• Collectables are scattered throughout the levels, but particularly in areas where the player is supposed to follow, almost as a hint or reward.
    • Far slower than Sonic games.
    • The 2d interface of LocoRoco is very similar to that of Sonic games on the Sega Genesis.
    • Some of these “track” sections are very similar to other games in the sonic series like “Sonic Spinball” on the Sega Genesis. Where the player controls the “map” or level in which to manipulate the character within said level. Direct control is not necessarily on the character.
    • Game layout is similar to sonic games in organising levels in terms of zones. Multiples levels of a similar art direction are combined into a zone. Multiple zones make up the game.

    An area where Sonic games and LocoRoco differ is in the Portable aspect of the game. Early Sonic games couldn’t support save files or progress checkpoints because of hardware limitations like little ram and no hard drive. The Later Sonic games consisted of checkpoints and save points but the story got more complicated and immersive, more suggestive of a home console (Sonic Adventure 1 and 2, Sega Dreamcast). LocoRoco consists of the perfect formula for a portable “Pick up and play” game. Many types of levels within zones that usually take no more than 20 minutes to complete. A simple almost unneeded storyline that players are able to forget but doesn’t impact the gameplay. The perfect type of game to pick up on the train or subway.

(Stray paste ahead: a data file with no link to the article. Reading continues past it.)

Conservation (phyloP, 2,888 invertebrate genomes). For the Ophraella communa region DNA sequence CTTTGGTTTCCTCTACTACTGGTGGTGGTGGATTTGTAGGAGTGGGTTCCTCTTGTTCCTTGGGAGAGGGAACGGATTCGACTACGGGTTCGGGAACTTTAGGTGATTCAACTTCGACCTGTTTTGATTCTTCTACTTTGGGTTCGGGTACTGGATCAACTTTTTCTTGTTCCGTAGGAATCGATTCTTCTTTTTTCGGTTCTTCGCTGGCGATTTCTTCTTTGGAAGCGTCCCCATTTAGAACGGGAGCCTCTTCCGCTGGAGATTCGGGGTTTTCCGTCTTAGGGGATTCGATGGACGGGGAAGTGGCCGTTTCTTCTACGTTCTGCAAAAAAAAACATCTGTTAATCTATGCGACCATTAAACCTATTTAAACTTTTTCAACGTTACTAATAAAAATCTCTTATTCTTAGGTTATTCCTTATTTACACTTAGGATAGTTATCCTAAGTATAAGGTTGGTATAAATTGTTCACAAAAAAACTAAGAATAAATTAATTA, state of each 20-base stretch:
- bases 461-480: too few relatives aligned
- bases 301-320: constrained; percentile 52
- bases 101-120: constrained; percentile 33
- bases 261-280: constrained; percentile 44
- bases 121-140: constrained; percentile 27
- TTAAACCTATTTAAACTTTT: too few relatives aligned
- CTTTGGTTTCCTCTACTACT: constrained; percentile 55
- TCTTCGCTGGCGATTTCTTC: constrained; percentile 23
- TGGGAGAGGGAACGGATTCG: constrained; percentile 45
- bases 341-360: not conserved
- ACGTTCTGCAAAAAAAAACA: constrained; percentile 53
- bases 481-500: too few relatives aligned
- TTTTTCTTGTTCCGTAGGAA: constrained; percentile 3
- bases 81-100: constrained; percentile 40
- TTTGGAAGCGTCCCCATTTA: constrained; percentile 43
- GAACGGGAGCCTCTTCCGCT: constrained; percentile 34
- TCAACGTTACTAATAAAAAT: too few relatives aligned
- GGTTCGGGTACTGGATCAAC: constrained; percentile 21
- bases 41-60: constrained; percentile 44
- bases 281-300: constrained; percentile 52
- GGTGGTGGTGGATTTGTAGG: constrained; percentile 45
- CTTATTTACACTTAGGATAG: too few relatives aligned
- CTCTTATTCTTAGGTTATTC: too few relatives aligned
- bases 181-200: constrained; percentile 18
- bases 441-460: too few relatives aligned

Marketing Similarities found Between LocoRoco and sonic the Hedgehog:
    • Both games were created with Japanese flair but for an International audience.
    • Needed to compete with similar titles on competing systems. Sonic to become the new flagship franchise for Sega to compete with super Mario success. LocoRoco was able to compete with more of Nintendo DS’s more creative titles like “Kirby’s Canvas Curse”.

    Most games coming out for the PSP were PS2 sequels or fully immersive 3d games, with complicated story lines. These games were more for the “hard-core” audience where LocoRoco was trying to tap into the “Casual” market. This was one the factors that led to LocoRoco being so refreshing on the PSP at its launch.